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Public Libraries Are Making It Easy to Check Out Seeds—and Plant a Garden


At the public library in Mystic, Connecticut, a card catalog that formerly stored book due dates now holds endless packets of seeds. There’s eggplant and kale, marigolds and zinnias; more than 90 different types of seeds available for anyone with a card to take home and plant.

“The library has become so much more than just a place to come in and get books,” said Leslie Weber, the youth services associate at the Mystic & Noank Library. “It’s becoming a community center, and the seed library fits right into that. It gets people outside, gets children involved with gardening, and we’re pushing to address food insecurity with it.”

The seed library in Mystic is just one of a number that have sprouted up around the country over the last decade—including in Georgia, California, Colorado, Arizona, and Maine—as libraries turn to seeds to help them meet the daily needs of the communities they serve in new ways. By offering patrons free seeds, the libraries can also combat hunger insecurity and biodiversity loss—all while building community resilience.

Toddlers gardening at an Oakland Public Library branch. (Photo credit: Tina Aityan / OPL)

“The American Library Association has added sustainability as a core value of librarianship,” said Jenny Rockwell of the Oakland Public Library’s (OPL) Asian Branch in Oakland, California. “Supporting a relationship with nature through gardening and stewarding seeds supports that intention.”

Seed sharing at public libraries date back to at least 2010, and while no one tracks just how such programs many there are across the, but it’s likely the number has now reached into the hundreds. Many started after the pandemic forced people outside and encouraged them to find ways to be more resilient, especially in how they procure food.

“This was something good that came out of COVID, because people gained a new appreciation for the outdoors,” said Mystic & Noank Library Director Christine Bradley. During the early part of the pandemic, she said, “We did all the children’s programming outdoors, we set up picnic tables, we started a children’s garden, and now we’re planning a whole library park. The seed library fits right in.”

The Give and Take

The César E. Chávez Branch of the OPL system was the first of the city’s 17 locations to start a seed library, in 2012, inspired by librarian Pete Villasenor, who saw one at the Potrero branch of the San Francisco Public Library.

“We love showing our patrons that it doesn’t have to be difficult to start their own gardens with the free seeds we offer here,” said Villasenor.

The seed lending library at the César E. Chávez branch of the Oakland Public Library. (Photo credit: Claire Johnson / OPL)

The seed lending library at the César E. Chávez branch of the Oakland Public Library. (Photo credit: Claire Johnson / OPL)

Over the years, more branches within the OPL system have added seed libraries—and after interest surged in 2020, OPL expanded its seed libraries to eight locations, with another expected to open soon.

While each public library seed collection works differently, most allow patrons to take a certain number of seeds whenever they want. Traditionally, people have been encouraged to contribute seeds in reciprocity, either when they buy too many or collect them in their gardens. However, that policy varies between states as some state laws prohibit specific labels or require testing of seeds.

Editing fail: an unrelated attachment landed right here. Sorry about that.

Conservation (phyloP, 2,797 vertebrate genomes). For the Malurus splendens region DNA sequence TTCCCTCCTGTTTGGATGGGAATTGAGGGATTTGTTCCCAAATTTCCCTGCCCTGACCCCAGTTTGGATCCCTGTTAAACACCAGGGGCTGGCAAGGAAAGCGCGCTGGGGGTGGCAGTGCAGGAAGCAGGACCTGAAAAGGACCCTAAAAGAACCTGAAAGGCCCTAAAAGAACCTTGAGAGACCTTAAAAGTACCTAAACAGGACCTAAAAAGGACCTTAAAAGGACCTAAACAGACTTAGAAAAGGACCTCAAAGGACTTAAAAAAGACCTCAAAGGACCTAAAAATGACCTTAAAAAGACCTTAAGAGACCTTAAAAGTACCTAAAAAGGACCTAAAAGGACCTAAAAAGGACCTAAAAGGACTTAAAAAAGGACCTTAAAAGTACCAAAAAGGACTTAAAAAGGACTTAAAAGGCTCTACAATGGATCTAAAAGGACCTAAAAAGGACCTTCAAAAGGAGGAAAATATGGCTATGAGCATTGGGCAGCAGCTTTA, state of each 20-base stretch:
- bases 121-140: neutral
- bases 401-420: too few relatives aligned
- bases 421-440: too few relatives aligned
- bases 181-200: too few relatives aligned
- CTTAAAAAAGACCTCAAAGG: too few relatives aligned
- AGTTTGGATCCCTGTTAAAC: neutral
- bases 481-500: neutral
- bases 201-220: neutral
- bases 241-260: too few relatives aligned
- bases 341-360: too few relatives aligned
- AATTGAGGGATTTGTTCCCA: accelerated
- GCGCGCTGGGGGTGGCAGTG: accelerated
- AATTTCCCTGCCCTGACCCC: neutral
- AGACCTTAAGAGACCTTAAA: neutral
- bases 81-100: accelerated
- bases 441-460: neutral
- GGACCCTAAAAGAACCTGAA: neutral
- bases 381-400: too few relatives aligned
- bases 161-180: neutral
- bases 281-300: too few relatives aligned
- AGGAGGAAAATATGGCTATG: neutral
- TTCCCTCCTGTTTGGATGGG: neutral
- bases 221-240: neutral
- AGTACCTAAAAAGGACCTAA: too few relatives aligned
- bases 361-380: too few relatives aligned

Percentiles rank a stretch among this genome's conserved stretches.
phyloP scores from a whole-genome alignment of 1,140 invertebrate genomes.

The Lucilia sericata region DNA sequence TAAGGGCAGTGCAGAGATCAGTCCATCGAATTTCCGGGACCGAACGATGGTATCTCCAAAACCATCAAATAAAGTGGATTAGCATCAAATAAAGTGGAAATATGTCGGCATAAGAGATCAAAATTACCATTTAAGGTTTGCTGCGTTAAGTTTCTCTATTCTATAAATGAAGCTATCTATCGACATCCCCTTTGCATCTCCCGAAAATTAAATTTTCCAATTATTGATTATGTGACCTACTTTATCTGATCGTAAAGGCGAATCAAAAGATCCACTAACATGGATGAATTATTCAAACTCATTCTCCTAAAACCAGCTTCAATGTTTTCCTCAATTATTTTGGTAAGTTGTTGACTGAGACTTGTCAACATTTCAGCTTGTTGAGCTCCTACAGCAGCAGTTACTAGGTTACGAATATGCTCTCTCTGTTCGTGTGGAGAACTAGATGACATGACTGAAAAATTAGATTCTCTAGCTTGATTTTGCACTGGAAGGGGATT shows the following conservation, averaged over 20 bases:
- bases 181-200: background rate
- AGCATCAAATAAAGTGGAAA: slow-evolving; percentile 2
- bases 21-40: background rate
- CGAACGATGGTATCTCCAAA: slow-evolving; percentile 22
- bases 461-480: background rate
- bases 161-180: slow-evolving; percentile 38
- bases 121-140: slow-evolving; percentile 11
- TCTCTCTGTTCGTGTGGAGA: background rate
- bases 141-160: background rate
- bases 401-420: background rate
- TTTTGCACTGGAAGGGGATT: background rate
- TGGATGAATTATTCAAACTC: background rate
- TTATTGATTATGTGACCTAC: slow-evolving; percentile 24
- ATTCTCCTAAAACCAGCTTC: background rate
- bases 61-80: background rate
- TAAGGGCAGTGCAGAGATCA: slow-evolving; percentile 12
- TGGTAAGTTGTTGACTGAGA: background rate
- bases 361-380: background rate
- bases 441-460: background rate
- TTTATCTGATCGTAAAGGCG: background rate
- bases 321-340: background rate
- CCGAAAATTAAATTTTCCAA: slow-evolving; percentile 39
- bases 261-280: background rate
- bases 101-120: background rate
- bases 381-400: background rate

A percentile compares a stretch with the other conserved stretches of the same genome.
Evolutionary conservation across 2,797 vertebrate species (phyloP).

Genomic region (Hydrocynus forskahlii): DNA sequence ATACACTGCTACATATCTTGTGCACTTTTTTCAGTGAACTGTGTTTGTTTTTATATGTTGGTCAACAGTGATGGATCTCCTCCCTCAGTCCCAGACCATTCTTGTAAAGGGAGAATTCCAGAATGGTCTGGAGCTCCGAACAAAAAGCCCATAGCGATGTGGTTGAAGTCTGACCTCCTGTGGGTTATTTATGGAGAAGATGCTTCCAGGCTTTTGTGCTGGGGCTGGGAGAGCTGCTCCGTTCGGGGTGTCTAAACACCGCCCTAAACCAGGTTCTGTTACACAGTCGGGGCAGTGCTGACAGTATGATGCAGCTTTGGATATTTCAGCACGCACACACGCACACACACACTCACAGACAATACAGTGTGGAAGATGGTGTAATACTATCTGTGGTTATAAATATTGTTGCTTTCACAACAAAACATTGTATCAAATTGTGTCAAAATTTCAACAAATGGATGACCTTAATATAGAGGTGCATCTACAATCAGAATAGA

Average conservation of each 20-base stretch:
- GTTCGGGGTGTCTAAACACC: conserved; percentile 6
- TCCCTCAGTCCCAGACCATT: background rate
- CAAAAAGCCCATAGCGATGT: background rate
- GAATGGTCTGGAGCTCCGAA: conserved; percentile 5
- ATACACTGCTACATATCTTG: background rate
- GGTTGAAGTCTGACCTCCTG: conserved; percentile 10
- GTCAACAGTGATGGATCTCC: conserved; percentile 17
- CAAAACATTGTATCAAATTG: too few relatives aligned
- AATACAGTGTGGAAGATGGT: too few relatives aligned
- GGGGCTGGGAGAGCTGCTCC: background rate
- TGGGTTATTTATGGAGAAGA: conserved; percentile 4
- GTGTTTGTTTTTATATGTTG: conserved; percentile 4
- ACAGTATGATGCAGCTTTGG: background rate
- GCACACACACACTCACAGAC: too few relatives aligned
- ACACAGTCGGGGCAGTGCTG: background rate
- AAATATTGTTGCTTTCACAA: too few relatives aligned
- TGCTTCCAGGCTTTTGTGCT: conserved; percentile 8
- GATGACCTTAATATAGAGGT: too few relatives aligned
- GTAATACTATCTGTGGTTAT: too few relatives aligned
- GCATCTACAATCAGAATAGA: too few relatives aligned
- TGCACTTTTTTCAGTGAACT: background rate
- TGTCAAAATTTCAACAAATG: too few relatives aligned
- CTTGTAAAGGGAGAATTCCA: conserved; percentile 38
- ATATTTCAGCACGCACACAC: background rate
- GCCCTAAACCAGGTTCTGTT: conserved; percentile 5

Librarians often replenish their seed stocks by soliciting donations from nonprofit organizations and seed companies, such as the Seed Savers Exchange and Hudson Valley Seed Company (HVSC). Between November 2021 and February 2022, HVSC donated roughly 10,000 seed packets to seed libraries, schools, educational programs, and community gardens. Of the more than 200 requests for seeds from more than 30 states and Canada this year, slightly more than half of those requests came from people at institutions that were just starting a seed library or had been seeing much more demand.

“We’ve been making donations since we started,” said Catherine Kaczor, the sales and marketing manager at HVSC. “It’s always been important for us to share that potential food and beauty. People deserve good food and vegetables that are part of their culture and their community.”

seeds in a bin at a seed library in oakland. (Photo credit: Doug Zimmerman / OPL)

(Photo credit: Doug Zimmerman / OPL)

Some libraries also purchase seeds to give away. “In general, it is a lot of work for librarians to regularly solicit donations and funding for the seeds,” said Rockwell, who says that keeping up with demand is nearly impossible. “Because the program is so popular and continues to expand, we are looking into identifying a consistent source of funding to buy seeds in a streamlined way instead of each library coordinating on their own [by] identifying donors.”

Beyond Seed Distribution

Some seed libraries go far beyond simply handing out seeds. Many have created community workshops, events, and other programming to educate the community about seed saving, seed sovereignty, gardening, and urban agriculture.

Some libraries—including the Mystic & Noank Library in Connecticut and the César E. Chávez Branch in Oakland—also have gardens on the library grounds where community members can grow or harvest food.





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